Wednesday, November 2, 2011

Quick Review of Welcome to the Story by Stephen J. Nichols

In his book Disciple: Getting Your Identity From Jesus Bill Clem shares an analogy where he compares three drama students starring in a play they perform in their garage with a drama student auditioning for a small part in a Broadway play in New York.  The difference between the two scenarios is the one student even with a walk-on part being part of something huge.  The other students are delusional “believing their vision of the way things could be is the way things actually are”.  He compares this analogy to the difference between inviting God into our little stories or being offered whatever role in God’s epic unfolding drama.  Clem says,

Our personal story is actually a distortion of reality and a desire for significance.  God’s story is reality, and significance can be ours with even a walk-on bit part, because pleasing and glorifying the Creator is the most significant experience offered to created beings.  (Clem, Disciple, 15)

It’s not only our personal stories that can be distortions of reality.  Our reading and understanding of Scripture can suffer from the same distortion.  Yes, God’s story is about us.  It is about our creation, fall, redemption, and restoration.  but that is our part in the story.  More than our story the Bible is the story of God and we play bit-part’s in it. 

Stephen J. Nichols has written Welcome to the Story with the hopes of inviting readers to “enter in, to participate in, the story of the Bible”.  Nichols traces the Bible’s plotline of Creation, Fall, Redemption, and Restoration, then he starts teaching a street-level hermeneutics course. 

That’s really what this book is: a street-level hermeneutics course.  I have been looking for this book for quite some time.  I love Goldsworthy’s books outlining God’s story.  I found a good amount of help from Vaughn Roberts’ God’s Big Picture.  I found Dr. Wellum’s hermeneutics class immensely helpful.  Furthermore, works like Stephen Dempster’s Dominion and Dynasty and Christopher Wright’s The Mission of God helped to open my eyes to seeing the big picture of God’s story.  But up until this book by Nichols nothing seemed to translate into the pew.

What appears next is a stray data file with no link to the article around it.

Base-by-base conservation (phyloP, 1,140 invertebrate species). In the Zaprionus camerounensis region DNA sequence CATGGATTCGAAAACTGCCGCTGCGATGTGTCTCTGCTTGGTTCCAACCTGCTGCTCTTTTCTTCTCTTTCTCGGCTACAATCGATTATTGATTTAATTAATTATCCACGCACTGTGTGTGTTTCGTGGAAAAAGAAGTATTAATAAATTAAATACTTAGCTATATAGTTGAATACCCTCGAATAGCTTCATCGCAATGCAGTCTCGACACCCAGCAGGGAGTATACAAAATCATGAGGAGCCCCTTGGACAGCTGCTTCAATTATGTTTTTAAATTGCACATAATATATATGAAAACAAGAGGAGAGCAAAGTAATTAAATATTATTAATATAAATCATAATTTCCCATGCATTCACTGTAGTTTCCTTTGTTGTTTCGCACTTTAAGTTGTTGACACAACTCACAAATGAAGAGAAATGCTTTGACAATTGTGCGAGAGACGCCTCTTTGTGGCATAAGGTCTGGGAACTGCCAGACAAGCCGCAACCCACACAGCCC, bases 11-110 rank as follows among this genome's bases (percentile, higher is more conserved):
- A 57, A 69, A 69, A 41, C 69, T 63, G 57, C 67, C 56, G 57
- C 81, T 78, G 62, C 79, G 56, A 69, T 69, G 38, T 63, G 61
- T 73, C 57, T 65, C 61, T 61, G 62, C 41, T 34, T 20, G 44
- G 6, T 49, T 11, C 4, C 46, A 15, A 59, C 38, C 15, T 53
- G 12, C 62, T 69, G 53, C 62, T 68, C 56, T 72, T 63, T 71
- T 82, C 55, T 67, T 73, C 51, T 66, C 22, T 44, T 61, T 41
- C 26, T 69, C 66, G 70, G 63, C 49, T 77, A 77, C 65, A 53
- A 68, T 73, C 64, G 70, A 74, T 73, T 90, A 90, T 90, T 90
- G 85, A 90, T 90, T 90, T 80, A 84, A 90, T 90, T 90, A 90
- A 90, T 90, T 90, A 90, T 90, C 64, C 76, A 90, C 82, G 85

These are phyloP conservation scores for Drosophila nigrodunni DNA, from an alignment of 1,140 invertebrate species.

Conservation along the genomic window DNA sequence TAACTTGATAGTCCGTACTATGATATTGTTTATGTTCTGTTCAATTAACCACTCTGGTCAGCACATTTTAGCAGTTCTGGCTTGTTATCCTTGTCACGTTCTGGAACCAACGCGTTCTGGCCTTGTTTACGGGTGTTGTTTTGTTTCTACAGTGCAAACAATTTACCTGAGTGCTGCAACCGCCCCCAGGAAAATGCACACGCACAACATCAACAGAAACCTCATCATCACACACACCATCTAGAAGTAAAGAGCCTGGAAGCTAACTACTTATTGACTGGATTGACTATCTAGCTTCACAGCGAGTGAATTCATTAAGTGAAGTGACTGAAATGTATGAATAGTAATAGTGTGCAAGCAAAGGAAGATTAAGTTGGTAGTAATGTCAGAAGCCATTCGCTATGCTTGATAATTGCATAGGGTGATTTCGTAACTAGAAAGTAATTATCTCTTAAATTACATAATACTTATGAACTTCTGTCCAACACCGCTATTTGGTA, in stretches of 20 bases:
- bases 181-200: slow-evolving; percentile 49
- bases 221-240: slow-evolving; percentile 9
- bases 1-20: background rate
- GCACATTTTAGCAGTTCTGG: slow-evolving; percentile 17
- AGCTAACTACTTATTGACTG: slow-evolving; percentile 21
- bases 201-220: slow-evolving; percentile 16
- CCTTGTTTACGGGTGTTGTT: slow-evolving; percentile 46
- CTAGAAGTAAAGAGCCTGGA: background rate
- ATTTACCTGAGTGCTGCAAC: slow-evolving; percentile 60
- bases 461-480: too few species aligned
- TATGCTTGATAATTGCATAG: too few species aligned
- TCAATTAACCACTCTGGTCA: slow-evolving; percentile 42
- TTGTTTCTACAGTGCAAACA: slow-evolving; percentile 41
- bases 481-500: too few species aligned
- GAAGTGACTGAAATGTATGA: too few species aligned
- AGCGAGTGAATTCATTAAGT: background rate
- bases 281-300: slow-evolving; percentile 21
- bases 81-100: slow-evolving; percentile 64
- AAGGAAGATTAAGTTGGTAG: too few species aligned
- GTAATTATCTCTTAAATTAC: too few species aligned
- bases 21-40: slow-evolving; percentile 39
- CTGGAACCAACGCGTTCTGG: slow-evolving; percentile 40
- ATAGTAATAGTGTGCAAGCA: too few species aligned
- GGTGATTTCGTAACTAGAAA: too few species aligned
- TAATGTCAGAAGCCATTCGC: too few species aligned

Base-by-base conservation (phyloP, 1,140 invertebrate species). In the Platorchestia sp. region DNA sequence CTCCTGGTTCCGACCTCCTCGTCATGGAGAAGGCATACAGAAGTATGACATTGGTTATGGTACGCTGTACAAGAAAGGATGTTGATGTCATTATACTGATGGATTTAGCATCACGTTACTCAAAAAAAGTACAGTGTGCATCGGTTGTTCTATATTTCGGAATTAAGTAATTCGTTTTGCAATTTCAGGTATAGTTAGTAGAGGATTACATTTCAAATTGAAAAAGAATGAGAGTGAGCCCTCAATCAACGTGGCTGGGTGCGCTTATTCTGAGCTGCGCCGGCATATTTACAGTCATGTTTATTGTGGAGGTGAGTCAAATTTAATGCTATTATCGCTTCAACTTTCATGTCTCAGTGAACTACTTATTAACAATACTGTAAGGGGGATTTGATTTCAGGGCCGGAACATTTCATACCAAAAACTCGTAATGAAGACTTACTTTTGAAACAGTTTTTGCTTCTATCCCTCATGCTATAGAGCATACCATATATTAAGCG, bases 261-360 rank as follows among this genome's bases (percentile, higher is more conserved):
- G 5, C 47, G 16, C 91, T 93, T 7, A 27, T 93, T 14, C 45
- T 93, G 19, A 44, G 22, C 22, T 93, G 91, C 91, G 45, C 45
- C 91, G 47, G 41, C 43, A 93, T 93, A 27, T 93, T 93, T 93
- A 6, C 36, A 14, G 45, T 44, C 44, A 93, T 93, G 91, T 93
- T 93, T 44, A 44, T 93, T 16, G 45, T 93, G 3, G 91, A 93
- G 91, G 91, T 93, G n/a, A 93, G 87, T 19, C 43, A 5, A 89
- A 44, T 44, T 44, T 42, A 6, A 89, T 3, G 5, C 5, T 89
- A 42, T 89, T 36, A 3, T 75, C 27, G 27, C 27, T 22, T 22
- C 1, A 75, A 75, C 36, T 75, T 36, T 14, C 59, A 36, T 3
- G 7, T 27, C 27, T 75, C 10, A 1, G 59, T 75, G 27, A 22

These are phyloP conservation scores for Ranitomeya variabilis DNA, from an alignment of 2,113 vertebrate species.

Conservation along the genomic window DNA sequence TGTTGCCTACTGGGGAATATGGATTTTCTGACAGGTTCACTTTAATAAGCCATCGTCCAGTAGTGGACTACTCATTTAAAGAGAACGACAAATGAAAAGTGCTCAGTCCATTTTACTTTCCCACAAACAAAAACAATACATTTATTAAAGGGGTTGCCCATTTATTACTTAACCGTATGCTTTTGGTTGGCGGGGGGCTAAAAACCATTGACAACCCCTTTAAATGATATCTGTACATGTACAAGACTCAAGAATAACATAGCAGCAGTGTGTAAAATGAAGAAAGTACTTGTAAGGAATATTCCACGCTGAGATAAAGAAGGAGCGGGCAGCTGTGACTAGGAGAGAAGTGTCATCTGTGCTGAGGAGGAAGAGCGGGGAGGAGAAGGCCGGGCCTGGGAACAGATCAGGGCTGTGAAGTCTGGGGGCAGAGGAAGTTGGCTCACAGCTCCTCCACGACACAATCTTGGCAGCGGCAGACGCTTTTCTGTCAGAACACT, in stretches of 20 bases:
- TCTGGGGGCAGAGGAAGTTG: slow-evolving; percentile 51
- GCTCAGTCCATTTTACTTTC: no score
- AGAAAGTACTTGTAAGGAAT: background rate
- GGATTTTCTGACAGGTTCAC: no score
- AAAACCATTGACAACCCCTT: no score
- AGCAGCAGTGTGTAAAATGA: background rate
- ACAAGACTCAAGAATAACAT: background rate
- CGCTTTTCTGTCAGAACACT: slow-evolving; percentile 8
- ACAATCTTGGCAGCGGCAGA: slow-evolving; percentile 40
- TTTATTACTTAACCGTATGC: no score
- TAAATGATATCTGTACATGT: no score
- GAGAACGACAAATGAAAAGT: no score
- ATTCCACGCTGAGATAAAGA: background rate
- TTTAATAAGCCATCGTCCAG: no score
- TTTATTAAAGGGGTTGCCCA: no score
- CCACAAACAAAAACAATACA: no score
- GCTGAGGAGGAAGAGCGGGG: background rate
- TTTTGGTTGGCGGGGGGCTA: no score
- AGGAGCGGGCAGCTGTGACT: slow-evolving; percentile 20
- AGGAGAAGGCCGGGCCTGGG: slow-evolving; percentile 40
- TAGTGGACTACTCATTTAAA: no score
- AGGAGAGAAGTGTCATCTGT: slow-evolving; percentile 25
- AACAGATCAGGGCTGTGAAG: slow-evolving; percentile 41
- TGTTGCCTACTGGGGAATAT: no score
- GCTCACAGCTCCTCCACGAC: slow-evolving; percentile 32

Now I finally have something that I can give curious members of my church.  Now there is something that we could use as a small group study to teach the storyline of the Bible in an engaging way.  Now there is something that I can use as an introduction to biblical theology with young men that I train for ministry. 

I share Tom Schreiner’s enthusiasm for the book when he says,

Nichols has written a delightful and inviting book on how to understand and live out the Bible.  The storyline of Scripture is sketched in, and the book is full of wise advice on how to read and live out what God requires.  I recommend the book with enthusiasm.

There is enough in here to teach a seminary level course but it’s written in such a way that the average Bible reader would be able to understand the concepts.  As I read through the book I found myself engaged, helped, and at the end I finally realized what Nichols had done.  I thought to myself after finishing the book, “He just taught a hermeneutics course, oh my goodness, how did he do that?!?!” 

This book is very helpful.  No matter what your level of Bible reading this book belongs in your library.  For only 10.81 you can treat yourself to an engaging seminary course that you won’t even notice is a seminary course.  Buy it today!